Left side view of HP dv8000z
Right side view of HP dv8000z
Front side view of HP dv8000z
Bottom side view of HP dv8000z
As mentioned before, the display is a large 17″ 1650 X 1080 Brightview screen. The colors look very good without any hue shifts. White looks like white and skin tone looks like skin tone. A high resolution monitor such as this one is nice to have when using complex programs and lessens the clutter of palettes on the screen which often happens on smaller monitors. Web browsing is a pleasure thanks to the excellent anti-aliasing and bright view monitor.
The included video chipset in this machine is the integrated 128MB ATI Radeon Xpress 200M with Hypermemory. It has 128 MB of memory, but can borrow another 128 MB from the main memory for a total of 256. According to Microsoft’s website, they recommend a video system with 128 MB of memory for Vista. ATI’s website says that the 200M supports the Windows Vista Display Driver Model. So, in addition to the Turion, this seems to be a workable combination for Vista when it comes out.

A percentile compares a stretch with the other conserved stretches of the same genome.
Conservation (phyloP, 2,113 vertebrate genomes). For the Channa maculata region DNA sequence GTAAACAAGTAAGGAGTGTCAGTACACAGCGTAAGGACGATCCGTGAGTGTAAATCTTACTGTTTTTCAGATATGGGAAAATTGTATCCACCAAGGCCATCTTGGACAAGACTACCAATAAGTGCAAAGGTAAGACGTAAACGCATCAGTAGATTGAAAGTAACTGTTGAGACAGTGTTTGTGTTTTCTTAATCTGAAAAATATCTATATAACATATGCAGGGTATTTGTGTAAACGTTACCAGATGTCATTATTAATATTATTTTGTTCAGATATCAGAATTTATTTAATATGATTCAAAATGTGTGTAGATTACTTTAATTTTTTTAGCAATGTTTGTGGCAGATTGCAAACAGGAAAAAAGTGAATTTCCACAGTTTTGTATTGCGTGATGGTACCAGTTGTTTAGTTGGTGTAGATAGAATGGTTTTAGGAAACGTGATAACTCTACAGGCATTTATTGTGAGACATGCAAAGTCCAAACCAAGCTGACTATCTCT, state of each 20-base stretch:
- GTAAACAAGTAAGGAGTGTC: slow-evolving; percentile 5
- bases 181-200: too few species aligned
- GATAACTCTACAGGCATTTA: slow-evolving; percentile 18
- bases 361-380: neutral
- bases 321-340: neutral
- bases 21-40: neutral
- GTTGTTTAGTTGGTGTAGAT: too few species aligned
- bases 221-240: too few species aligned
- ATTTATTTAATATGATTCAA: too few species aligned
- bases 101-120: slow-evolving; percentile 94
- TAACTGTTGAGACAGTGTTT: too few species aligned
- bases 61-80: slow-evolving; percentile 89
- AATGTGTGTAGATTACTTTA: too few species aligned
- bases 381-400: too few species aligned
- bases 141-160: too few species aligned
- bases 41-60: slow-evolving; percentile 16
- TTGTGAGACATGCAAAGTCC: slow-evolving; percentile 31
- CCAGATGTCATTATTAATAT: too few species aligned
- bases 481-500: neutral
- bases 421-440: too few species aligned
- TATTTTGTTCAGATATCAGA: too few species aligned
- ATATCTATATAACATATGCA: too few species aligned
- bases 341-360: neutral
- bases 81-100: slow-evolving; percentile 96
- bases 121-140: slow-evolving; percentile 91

So far the 200M seems snappy and responsive to the work I have been doing such as photo retouching, compositing, video and design.
The Altec Lansing built-in speakers deliver remarkable audio quality, which was noticed by my best friend during a visit paid to me recently. Certainly, it’s the best we’ve ever heard in a laptop.
Of course, as we’ve mentioned, we expect the processor to demonstrate it’s real capabilities in the coming 64 bit era but here is how it stands in today’s 32 bit world: